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Working at Blizzard: Sunshine, rainbows, claymores, backrubs

Michael Sacco

I know what you're thinking! "If anyone could write up a scandalous exposé of what working at Blizzard is really like, it'd be our old pal Mike. I bet he's got the inside scoop of what goes on at Big Blue behind closed doors. I paid for the whole seat but I'll only need the edge."

Yeah, well. I'm going to disappoint you here and instead link you to an article from the OC Register, longtime reporter of all news Blizzard given the company's stature in the SoCal business world. They interviewed Blizzard COO Paul Sams about the studio's recent award of "One of the best places to work in Orange County" and why that award was deserved.

And deserved it was, apparently! Big Paul talks about some of the luxuries afforded to employees at the majestic Blizzard Campus in Irvine, including an on-site chiropractor, valet parking, basketball courts, free swag, a subsidized cafeteria, and the opportunity to work within a few hundred feet of a twelve-foot-tall bronze statue of an orc riding a wolf. Lest we forget, of course, all that is on top of the already-nice benefits package given to all employees.

Is stuff like health insurance a little too plebeian for you? I understand. You're looking for something a little more metal. And metal your rewards shall be, provided you stick around for five years or more. Five-year veterans receive an honest-to-goodness sword (it's different every year); employees of a decade get a shield emblazoned with the paladin logo; and, if you're there for fifteen years, you get a platinum ring.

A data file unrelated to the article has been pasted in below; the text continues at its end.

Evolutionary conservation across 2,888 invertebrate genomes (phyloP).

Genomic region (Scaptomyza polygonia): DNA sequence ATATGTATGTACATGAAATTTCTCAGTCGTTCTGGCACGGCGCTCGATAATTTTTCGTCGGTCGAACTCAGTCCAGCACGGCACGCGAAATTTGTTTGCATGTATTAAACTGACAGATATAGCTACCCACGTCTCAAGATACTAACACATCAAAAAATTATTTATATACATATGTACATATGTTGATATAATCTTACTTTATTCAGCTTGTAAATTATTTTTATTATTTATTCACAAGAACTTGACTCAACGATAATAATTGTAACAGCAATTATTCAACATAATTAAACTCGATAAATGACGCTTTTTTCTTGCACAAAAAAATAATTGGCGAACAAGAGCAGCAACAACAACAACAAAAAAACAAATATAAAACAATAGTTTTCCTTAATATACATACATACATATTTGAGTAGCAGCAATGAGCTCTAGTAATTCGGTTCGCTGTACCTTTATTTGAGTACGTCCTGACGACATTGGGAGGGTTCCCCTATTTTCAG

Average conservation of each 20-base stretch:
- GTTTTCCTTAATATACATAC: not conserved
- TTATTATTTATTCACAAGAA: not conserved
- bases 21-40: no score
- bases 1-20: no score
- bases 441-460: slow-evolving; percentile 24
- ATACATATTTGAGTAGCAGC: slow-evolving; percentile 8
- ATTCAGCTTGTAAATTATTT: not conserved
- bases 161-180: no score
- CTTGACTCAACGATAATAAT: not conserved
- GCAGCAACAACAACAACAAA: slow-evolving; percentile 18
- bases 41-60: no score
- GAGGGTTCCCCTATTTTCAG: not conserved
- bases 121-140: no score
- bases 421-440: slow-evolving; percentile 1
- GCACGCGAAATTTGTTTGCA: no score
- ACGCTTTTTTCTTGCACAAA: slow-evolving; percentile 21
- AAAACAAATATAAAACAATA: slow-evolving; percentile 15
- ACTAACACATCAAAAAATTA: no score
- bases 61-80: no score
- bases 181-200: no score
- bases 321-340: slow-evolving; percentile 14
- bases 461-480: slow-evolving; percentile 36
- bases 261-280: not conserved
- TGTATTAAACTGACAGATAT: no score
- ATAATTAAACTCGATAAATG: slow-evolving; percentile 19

Five, ten, fifteen years -- they might seem like a long time, but Blizzard inspires a certain kind of loyalty in a person, when your company is headed by someone like Mike Morhaime, it's easy to want to stick around. I can attest to that.

In what can only be called a cruel injustice, I never actually got to experience the new Blizzard Campus, as I opted to relocate to the newer Austin location before the Campus was built. The Austin building was sorely lacking in things like giant musclebound green guys on animals, but that void was filled somewhat by the much more affordable cost of living deep in the heart of Texas. Sometimes, though, I'd have waking dreams, sobbing and reaching out longingly at ethereal worg statues.

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